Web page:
Thursday, April 29, 2010

More Than a Million May Lose Jobless Aid Due to Deficit Concern


Since the U.S. recession began in December 2007, Congress has extended the duration of weekly unemployment benefits for the jobless three times. Now, the lawmakers may have reached their limit.

They are quietly drawing the line at 99 weeks of aid, a mark that hundreds of thousands of Americans have already reached. In coming months, the number of those who will receive their final government check is projected to top 1 million.

It’s a deadline that has rarely been mentioned in recent debates over jobless benefits, in which Republicans have delayed aid because of cost concerns. The deadline hasn’t been lost on Teauna Stephney, a 39-year-old single mother from Bothell, Washington, who said she could become homeless once her $407 weekly checks stop in June.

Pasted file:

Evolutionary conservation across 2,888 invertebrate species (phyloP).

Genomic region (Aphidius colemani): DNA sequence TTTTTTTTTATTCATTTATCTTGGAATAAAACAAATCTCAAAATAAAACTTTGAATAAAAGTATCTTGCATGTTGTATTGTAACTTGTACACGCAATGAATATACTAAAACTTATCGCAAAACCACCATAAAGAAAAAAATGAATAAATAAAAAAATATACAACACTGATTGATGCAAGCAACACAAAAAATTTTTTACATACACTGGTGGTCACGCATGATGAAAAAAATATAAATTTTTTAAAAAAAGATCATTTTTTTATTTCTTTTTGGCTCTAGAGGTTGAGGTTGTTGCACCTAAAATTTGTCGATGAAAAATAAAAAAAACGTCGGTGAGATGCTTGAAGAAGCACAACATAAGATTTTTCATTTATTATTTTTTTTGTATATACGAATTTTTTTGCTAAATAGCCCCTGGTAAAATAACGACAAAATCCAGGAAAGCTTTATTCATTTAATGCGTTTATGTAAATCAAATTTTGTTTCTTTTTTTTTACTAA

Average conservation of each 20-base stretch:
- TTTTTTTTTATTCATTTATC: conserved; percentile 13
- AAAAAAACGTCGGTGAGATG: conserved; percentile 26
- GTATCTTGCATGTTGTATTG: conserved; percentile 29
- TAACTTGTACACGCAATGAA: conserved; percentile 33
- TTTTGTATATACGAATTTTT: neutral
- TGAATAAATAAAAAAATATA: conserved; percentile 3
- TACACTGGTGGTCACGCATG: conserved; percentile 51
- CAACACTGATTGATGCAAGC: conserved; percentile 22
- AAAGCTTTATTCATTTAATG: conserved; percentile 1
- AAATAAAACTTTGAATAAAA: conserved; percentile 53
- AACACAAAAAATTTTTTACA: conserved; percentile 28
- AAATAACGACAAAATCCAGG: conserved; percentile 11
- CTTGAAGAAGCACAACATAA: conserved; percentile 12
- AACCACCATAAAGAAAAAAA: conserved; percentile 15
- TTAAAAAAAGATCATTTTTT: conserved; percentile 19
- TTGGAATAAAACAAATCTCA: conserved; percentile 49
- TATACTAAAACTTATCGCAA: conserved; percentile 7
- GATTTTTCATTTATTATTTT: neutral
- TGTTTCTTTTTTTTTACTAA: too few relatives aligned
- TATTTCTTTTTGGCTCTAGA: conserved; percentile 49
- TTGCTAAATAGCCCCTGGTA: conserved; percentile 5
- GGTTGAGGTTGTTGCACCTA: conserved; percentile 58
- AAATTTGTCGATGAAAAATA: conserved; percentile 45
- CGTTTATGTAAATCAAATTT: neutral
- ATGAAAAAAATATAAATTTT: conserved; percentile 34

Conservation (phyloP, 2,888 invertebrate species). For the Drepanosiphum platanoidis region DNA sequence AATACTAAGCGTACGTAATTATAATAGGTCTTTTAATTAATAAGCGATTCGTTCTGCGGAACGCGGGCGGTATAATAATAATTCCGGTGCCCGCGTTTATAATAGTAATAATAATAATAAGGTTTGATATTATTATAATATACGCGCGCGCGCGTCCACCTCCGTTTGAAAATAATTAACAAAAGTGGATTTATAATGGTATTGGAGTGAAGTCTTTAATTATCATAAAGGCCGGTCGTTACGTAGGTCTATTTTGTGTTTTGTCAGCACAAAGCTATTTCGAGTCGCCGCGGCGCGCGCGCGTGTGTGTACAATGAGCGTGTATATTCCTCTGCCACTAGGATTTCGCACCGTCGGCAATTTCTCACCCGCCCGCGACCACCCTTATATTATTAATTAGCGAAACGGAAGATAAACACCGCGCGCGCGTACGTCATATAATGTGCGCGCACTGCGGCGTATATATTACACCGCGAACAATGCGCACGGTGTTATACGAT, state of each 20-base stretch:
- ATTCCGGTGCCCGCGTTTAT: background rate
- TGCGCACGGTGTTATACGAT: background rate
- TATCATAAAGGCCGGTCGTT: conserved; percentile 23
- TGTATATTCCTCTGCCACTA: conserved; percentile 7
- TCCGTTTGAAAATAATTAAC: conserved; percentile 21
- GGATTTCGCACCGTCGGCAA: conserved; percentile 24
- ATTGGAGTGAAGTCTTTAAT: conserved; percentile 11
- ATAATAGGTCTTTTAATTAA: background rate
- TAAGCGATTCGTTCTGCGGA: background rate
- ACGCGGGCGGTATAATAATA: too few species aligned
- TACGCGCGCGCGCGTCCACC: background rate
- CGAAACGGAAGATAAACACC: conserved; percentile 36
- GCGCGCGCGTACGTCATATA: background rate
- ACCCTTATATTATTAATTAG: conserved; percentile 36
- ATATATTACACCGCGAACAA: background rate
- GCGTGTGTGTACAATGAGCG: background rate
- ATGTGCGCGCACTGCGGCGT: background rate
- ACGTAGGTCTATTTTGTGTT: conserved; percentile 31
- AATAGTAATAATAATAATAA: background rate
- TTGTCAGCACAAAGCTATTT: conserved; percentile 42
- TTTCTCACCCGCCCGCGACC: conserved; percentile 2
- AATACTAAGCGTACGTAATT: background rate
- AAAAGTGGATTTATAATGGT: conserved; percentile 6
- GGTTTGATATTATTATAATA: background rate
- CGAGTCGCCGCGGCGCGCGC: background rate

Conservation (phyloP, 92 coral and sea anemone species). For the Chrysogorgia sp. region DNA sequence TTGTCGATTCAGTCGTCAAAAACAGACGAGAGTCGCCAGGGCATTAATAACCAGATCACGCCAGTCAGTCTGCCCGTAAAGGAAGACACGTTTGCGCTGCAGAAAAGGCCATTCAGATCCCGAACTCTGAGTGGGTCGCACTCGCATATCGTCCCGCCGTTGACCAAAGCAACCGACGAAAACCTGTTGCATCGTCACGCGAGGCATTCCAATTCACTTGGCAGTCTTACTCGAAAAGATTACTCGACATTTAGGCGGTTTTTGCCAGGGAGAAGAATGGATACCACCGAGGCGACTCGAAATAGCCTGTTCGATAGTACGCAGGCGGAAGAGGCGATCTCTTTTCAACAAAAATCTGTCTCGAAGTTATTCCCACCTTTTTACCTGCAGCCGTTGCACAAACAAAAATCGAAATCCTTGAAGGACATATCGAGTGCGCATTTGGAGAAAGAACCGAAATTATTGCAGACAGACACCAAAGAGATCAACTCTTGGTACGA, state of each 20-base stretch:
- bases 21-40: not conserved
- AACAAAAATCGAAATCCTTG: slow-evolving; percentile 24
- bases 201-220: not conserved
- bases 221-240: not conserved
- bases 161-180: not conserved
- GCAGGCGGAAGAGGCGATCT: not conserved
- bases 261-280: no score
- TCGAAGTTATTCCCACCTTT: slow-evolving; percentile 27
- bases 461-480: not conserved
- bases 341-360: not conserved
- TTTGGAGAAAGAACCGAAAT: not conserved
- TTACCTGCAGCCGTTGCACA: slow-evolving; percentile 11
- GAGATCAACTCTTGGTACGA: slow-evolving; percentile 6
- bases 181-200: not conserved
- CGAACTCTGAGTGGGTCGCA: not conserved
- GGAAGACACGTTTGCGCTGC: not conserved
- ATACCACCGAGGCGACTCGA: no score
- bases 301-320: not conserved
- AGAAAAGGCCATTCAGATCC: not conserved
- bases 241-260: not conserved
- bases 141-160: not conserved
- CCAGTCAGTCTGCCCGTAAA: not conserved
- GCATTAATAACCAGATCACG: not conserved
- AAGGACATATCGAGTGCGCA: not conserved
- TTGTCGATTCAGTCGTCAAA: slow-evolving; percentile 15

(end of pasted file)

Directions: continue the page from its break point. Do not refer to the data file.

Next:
“What are people like me supposed to do?” said Stephney, who said almost two years of benefits haven’t proved long enough for her to find work after she lost her last job in August 2008. Referring to lawmakers, she said, “I would like them to come and talk to me and spend a day in my shoes.”

Democrats who have pushed through the past extensions agree there’s insufficient backing to go beyond 99 weeks, largely because of mounting concern over the federal deficit, projected to reach $1.5 trillion this year.

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